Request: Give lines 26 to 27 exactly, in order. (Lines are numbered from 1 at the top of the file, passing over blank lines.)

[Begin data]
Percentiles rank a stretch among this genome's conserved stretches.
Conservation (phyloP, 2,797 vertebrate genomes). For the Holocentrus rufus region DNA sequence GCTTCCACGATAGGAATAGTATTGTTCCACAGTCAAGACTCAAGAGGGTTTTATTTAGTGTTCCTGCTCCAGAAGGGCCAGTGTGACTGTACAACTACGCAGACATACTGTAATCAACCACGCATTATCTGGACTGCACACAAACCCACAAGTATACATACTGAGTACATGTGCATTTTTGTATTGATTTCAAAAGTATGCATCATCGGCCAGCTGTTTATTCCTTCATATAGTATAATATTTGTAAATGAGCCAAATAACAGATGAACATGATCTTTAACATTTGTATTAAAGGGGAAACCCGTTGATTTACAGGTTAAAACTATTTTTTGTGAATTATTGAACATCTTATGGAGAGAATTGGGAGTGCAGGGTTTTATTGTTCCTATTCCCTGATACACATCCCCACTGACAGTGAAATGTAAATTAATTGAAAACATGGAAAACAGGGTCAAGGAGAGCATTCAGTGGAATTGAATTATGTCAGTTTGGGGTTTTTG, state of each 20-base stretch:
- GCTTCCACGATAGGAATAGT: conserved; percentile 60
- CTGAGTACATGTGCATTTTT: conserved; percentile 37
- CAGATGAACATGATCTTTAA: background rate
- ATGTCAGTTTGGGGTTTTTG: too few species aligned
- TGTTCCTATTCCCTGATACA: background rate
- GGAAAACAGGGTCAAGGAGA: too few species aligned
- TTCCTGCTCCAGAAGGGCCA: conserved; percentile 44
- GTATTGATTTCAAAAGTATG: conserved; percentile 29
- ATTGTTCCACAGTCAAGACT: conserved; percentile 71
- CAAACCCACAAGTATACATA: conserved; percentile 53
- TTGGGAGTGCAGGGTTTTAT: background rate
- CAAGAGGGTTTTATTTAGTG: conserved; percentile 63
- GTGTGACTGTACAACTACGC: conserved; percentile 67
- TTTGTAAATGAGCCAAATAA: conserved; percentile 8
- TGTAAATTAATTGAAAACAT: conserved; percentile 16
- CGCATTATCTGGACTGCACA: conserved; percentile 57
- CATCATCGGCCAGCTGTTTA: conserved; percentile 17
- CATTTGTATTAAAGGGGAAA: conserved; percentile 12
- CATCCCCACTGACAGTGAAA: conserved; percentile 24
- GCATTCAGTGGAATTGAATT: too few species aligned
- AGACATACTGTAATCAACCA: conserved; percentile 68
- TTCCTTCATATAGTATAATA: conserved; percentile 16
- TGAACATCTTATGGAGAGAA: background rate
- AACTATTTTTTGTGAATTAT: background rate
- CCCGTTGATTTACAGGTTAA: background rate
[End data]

- AACTATTTTTTGTGAATTAT: background rate
- CCCGTTGATTTACAGGTTAA: background rate